Recently, I shared a good kiss with someone I hadn’t considered attractive before. I’m pretty sure he hadn’t considered me attractive either. Don’t get excited, o ye who believes my “cheese stands alone” stance is by default rather than elective. This story doesn’t come with a happy ending–at least, not of the “happily ever after” variety.
That said, it was a very nice kiss, even if this gentleman lives somewhere sunnier and slower and neither of us are inclined to change a zip code on the grounds of a good kiss. Maybe when we were younger, though I highly doubt we’d have stuck to it–he’s not the sort to be seduced by the bigger mirror of New York and I’m eternally certain nothing tops a subway ride in which everyone’s an outsider.
He was on my coast for work and I could tell he’d almost not looked me up since the last time we’d seen each other I’d been a real sour grape; the poor guy always seemed to surface just as Mr. Oyster was landing another blow. But get in touch he did, albeit the day before he was supposed to leave. Maybe he reached out because the window (and mirror, so many mirrors) of social media suggested I was doing better, buzzing around like a freed little honey bee.
To be sure, this was a social call, not a booty call. We’re roughly in the same field so mostly we share puns and shop talk when he’s here, compare notes over coffee, that sort of thing. Yet from the minute we met up this time, it was clear we were digging each other’s rays in the hot summer sunshine. For both of us, I think, it was that feeling of a beloved paperback in the backpocket, a rose so lush it’s about to drop. For Gen Xers who read a lot as kids, it’s a great feeling.
At the lunch spot I’d chosen–not too far from my house, not so close I’d have to invite him up–we talked and talked, fun and funny flowing into big and bigger confidences, and eventually wine was ordered, and I found myself looking longer and longer into his eyes and being met with a long-lashed intensity whenever I did. He was saying such smart things that I was taking them in despite how we were looking at each other and, then, well, he had to go. Meet other friends, people who, I am sure, were not sour grapey when he saw them in person. Maybe they were plans he could have moved around if he’d wanted to but I wasn’t so young as to expect that of him, at least in terms of self-esteem cues. The resurrection of chemistry, that slowed-down bloom of senses and sources, was enough to remind me nothing had died no matter how much scar tissue my vital organs–heart, head, hope–had sustained.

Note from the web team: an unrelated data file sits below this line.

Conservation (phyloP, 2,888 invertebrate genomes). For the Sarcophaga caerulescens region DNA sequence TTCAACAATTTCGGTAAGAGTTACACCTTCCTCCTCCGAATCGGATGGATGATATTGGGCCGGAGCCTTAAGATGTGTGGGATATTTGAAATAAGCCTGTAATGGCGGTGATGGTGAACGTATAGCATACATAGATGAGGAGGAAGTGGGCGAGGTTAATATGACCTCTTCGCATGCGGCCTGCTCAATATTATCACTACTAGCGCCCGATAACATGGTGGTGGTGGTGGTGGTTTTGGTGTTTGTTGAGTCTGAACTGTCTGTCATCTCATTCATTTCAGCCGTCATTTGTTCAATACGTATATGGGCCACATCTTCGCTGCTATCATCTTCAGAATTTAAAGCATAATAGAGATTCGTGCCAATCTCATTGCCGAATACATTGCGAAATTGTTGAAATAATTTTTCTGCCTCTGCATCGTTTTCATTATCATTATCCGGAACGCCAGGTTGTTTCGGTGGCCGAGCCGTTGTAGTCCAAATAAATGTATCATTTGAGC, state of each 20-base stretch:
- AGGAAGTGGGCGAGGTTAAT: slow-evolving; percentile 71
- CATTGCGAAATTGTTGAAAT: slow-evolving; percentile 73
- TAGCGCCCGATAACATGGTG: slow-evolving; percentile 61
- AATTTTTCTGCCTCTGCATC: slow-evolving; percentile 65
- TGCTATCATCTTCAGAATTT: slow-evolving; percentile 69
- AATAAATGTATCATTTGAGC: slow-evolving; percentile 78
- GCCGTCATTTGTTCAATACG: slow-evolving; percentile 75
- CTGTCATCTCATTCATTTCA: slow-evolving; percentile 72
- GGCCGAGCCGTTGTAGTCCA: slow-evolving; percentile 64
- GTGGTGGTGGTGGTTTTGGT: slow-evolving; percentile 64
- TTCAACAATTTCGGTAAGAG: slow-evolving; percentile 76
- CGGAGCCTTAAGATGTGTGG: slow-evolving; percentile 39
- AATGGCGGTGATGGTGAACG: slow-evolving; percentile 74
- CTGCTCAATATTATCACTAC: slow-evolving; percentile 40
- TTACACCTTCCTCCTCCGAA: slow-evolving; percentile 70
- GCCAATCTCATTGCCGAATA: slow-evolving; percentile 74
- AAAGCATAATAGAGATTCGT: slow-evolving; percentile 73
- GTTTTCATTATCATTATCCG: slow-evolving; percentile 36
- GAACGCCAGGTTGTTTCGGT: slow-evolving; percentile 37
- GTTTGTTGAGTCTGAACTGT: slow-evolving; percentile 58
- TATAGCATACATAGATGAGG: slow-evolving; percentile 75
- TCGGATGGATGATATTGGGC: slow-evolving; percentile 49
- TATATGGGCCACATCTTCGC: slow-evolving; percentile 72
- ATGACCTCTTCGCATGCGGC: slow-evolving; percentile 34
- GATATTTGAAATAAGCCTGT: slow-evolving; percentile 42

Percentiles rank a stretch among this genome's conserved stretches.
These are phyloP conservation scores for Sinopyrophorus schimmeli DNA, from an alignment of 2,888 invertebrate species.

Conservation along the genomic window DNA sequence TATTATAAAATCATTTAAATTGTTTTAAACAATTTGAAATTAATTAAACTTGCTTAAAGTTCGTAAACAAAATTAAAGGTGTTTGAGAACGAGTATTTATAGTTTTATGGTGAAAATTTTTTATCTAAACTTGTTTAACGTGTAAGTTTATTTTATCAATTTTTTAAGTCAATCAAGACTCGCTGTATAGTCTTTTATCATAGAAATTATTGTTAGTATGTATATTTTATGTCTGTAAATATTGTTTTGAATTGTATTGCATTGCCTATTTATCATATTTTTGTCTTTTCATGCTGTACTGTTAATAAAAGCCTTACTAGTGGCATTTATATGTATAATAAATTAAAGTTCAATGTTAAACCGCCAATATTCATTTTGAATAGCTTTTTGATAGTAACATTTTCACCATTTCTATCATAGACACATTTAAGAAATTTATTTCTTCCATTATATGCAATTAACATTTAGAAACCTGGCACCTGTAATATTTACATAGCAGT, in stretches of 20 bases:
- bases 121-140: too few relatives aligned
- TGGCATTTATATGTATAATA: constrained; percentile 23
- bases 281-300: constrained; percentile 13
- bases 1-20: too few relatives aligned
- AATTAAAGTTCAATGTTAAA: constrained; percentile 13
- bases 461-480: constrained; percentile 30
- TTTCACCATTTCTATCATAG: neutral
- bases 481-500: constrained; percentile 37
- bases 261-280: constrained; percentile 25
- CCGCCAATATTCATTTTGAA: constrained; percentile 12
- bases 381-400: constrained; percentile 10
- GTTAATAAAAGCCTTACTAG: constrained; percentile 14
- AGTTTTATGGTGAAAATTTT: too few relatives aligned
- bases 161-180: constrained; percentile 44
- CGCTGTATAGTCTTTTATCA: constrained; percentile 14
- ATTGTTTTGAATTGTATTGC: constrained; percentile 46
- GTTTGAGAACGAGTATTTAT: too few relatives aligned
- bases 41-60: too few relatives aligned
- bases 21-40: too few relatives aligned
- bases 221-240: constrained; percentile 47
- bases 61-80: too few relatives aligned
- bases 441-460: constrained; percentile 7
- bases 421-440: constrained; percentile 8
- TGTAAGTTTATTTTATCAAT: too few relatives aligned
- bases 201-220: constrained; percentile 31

I walked him to the corner and we did the both-coast social kiss–quick peck, one cheek–and just as I was breaking away he slid his lips to mine and
I can tell you that when we both were young I would not have found him appealing though many must have gone for his matinee idol looks. Back then, I always read fuller bottom lips as permanent pouts and those long lashes would have seemed like the most obvious ploy in the book. Let me be the pretty one; you bring the throwdown,was basically my motto. Likewise, I doubt he’d have soldiered past my sharp edges the way he was doing now with long fingers tracing through my hair and down my back.
So, yes, we kissed and we weren’t just kissing shadows of our younger selves but the better people we’d become, and this was such a relief. So often what people my age are seeking in romance are confirmations of dreams that should have been retired long ago. A street corner kiss, toe-curling and time-stopping, between two people who’ve had the decency to grow up is a crash course in how satisfying short stories can be. A street corner kiss you weren’t expecting, especially.